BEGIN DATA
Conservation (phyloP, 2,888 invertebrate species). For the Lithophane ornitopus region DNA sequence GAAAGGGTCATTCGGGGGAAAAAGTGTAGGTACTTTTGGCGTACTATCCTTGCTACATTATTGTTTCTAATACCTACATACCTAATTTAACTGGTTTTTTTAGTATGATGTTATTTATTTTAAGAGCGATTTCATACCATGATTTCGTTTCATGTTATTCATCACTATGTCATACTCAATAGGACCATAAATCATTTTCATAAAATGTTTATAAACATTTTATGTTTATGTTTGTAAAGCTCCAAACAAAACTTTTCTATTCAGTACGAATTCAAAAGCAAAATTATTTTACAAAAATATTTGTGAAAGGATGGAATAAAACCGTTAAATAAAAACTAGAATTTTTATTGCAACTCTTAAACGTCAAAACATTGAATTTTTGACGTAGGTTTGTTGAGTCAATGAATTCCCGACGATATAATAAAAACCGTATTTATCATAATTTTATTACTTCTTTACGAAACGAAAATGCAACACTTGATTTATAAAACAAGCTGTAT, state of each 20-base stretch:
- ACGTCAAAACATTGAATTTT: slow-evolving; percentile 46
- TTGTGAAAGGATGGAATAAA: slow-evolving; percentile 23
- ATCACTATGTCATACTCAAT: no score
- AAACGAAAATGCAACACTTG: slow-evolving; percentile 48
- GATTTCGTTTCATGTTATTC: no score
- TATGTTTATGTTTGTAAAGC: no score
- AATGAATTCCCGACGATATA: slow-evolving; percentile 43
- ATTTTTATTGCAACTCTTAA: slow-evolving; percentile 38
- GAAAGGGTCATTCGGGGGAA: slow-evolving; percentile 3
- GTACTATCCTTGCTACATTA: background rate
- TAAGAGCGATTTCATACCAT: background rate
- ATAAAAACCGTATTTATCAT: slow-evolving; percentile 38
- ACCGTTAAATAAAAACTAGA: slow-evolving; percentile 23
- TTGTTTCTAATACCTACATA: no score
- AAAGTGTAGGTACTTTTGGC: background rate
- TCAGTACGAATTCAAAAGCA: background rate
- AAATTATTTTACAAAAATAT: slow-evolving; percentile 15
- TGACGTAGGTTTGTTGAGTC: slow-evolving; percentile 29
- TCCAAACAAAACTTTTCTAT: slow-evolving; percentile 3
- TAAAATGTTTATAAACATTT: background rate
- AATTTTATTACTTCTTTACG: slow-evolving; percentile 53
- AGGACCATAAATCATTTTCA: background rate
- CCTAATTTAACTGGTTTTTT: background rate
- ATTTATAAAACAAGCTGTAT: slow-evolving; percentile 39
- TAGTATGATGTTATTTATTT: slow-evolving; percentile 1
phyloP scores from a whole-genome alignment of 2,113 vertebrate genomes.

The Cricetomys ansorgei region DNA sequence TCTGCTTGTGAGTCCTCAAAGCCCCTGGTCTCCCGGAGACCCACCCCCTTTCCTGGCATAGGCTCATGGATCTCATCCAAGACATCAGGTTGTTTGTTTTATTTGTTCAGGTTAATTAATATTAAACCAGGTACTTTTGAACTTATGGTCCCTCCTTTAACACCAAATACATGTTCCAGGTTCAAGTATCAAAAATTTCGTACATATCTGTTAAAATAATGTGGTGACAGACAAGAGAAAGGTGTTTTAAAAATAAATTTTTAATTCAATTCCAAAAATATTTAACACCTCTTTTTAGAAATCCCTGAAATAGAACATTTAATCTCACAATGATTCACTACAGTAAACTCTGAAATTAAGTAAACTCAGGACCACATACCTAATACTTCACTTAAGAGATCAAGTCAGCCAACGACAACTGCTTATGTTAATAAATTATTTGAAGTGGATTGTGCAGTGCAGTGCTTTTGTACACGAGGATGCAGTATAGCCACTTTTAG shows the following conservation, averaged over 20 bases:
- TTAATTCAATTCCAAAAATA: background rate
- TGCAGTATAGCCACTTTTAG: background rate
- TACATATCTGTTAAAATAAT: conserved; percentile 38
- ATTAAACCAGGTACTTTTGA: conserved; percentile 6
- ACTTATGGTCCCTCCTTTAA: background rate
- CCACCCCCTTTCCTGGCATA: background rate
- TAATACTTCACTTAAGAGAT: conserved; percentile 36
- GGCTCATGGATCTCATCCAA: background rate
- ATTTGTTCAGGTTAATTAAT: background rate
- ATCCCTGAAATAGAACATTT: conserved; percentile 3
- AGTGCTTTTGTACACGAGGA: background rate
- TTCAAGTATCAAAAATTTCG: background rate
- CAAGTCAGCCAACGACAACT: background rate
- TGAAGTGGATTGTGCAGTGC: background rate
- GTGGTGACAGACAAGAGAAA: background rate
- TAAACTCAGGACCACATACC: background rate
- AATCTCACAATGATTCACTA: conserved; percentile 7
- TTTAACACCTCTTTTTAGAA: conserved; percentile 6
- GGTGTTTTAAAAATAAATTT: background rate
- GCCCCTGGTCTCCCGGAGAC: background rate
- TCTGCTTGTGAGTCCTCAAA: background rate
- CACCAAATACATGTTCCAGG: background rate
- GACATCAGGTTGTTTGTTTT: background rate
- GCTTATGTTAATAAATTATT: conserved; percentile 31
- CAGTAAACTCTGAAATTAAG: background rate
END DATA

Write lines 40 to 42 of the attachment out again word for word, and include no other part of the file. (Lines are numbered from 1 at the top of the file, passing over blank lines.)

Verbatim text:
- TTCAAGTATCAAAAATTTCG: background rate
- CAAGTCAGCCAACGACAACT: background rate
- TGAAGTGGATTGTGCAGTGC: background rate